Five circuits rejected Silva-Trevino I while two circuits accepted the decision. The circuit split meant that Silva-Trevino I had failed to accomplish its stated goal of “establish[ing] a uniform framework for ensuring that the [INA's] moral turpitude provisions are fairly and accurately applied.
Several Supreme Court decisions rendered subsequent to Silva-Trevino I called the continued validity of Silva-Trevino I's framework into question. Silva-Trevino II referenced Carachuri-Rosendo v. Holder, 560 U.S. 563 (2010)
[PDF version]; Moncrieffe v. Holder, 133 S.Ct 1678 (2013) [PDF version]; and Kawashima v. Holder, 132 S.Ct. 1166 (2012) [PDF version]. All three of these decisions, in different immigration contexts, prohibited adjudicators from going beyond the categorical and modified categorical approaches to assess facts beyond the record of conviction.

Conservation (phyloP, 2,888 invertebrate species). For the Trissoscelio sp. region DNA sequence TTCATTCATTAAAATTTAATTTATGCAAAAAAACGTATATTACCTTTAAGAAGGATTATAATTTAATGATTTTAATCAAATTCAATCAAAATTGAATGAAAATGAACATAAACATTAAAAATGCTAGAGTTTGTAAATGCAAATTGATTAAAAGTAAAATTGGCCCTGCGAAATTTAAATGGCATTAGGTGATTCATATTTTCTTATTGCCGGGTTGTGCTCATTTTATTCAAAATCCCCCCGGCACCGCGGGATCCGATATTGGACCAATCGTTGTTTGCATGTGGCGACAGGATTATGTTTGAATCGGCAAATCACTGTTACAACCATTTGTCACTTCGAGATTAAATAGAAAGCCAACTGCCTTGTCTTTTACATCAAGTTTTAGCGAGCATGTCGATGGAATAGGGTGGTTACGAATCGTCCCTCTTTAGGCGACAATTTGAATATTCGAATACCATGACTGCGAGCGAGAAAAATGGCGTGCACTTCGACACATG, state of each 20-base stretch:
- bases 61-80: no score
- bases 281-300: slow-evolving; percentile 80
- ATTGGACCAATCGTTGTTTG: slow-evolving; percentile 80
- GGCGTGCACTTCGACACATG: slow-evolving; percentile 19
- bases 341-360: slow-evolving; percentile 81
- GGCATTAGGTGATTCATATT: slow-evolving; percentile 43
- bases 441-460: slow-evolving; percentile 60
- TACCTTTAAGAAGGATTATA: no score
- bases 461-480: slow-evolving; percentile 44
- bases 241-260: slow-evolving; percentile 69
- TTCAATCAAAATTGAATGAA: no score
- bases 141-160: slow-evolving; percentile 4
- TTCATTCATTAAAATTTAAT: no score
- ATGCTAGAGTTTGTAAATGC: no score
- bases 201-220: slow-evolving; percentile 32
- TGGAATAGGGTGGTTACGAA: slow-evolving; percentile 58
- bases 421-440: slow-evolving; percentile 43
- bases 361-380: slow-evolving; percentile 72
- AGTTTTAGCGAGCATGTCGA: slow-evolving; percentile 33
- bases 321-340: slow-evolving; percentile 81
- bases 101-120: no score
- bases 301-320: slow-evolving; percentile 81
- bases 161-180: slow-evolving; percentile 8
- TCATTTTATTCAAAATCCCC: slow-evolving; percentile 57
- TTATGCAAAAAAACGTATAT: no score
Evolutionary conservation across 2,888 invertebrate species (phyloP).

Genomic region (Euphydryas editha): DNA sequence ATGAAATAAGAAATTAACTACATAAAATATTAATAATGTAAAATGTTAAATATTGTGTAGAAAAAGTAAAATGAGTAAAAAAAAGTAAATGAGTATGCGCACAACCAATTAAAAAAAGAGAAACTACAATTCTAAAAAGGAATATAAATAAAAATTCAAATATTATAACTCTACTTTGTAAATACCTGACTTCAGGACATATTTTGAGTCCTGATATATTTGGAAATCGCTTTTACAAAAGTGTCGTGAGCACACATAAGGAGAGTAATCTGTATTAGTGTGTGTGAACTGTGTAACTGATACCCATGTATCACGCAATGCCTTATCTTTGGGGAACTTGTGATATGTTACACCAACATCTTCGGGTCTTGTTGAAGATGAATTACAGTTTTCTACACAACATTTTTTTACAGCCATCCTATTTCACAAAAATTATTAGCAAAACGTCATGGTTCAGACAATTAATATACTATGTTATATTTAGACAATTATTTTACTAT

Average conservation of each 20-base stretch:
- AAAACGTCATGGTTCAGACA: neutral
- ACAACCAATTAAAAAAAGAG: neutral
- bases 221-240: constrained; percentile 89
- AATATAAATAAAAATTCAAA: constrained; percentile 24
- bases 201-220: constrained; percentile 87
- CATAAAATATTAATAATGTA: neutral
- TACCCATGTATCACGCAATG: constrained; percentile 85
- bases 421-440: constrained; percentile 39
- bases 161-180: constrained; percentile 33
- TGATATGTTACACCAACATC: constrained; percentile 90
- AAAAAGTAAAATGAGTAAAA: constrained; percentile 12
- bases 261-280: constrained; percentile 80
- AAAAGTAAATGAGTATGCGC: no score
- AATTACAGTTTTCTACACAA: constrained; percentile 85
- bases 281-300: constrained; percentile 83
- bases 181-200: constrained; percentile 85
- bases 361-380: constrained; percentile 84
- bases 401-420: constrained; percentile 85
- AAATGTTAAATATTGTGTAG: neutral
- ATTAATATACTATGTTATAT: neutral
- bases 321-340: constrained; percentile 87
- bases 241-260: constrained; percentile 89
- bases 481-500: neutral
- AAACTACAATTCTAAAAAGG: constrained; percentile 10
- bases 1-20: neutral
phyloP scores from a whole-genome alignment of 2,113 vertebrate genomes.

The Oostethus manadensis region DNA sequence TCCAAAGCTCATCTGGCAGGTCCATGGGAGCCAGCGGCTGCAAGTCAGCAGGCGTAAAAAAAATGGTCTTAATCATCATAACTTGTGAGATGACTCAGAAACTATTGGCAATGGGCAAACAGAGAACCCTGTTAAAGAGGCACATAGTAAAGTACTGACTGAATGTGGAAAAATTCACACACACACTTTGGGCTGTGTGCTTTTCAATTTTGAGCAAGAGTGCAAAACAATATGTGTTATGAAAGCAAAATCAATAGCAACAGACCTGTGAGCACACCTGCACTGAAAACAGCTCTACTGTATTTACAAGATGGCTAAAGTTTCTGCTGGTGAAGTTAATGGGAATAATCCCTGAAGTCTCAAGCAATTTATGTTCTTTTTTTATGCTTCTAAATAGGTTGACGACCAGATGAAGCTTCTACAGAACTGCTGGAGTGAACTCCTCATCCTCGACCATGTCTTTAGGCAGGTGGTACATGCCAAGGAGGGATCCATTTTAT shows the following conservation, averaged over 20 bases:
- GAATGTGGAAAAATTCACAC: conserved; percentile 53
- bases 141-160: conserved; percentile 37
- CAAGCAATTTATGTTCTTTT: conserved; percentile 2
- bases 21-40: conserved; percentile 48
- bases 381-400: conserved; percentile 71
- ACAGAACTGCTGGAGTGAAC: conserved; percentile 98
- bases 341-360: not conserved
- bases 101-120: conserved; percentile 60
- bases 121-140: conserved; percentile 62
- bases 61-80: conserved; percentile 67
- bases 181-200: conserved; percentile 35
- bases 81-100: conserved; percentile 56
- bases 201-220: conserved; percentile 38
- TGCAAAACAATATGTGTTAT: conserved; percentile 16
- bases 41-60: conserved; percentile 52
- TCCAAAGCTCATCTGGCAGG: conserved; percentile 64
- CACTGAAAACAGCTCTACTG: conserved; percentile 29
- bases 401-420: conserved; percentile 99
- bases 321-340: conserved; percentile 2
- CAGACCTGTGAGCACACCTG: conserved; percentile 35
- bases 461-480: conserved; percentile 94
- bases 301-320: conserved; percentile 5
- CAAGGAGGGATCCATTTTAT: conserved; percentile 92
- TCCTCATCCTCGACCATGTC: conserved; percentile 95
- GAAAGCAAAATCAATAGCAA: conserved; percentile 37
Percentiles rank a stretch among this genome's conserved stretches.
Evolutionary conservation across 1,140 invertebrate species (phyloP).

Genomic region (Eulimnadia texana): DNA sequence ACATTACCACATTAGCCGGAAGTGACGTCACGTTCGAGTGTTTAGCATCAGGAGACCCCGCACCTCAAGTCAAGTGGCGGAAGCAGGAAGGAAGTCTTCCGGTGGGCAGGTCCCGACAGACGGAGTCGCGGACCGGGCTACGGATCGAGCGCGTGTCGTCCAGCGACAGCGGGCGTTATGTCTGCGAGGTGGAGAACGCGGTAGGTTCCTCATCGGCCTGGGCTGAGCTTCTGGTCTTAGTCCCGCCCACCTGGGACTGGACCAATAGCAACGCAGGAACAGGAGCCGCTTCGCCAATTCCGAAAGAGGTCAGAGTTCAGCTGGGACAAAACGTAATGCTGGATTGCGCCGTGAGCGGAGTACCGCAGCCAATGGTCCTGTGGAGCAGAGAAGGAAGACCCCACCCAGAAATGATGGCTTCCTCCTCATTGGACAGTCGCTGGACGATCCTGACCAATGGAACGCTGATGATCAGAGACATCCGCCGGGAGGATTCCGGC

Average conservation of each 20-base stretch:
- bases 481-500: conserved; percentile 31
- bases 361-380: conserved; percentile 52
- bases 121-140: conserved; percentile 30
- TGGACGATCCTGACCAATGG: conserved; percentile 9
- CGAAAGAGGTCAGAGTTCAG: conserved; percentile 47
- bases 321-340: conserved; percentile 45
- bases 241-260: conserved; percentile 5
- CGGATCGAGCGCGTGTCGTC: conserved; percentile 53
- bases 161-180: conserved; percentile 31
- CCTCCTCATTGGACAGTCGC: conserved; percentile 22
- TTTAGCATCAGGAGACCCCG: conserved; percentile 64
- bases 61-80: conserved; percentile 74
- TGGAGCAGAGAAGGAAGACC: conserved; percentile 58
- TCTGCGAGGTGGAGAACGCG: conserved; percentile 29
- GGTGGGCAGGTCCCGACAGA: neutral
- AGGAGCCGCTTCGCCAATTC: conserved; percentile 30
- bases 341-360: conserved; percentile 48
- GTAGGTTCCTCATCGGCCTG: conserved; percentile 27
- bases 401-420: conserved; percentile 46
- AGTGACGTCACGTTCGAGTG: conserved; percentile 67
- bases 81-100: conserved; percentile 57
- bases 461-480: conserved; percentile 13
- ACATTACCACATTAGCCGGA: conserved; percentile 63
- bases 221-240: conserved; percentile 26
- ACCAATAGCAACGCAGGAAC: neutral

After vacating Silva-Trevino I, the decision in Silva-Trevino II sets forth three issues that the Board may consider in the now-decided Silva-Trevino III and in similar cases (paraphrased from Silva-Trevino II at 556):

1. How adjudicators are to determine whether a particular offense is a CIMT under the [INA];
2. When, and to what extent, adjudicators may use a modified categorical approach to consider a record of conviction in determining whether an alien has been convicted of a CIMT and is thus inadmissible under section 212(a)(2) of the INA.
3. Whether an alien who seeks a favorable exercise of discretion under the [INA] after having engaged in criminal acts constituting the sexual abuse of a minor should be required to make a heightened evidentiary showing of hardship or other factors that would warrant a favorable exercise of discretion (note that this issue pertains to seeking relief after having a conviction for sexual abuse of a minor rather than determining when a conviction is for a CIMT).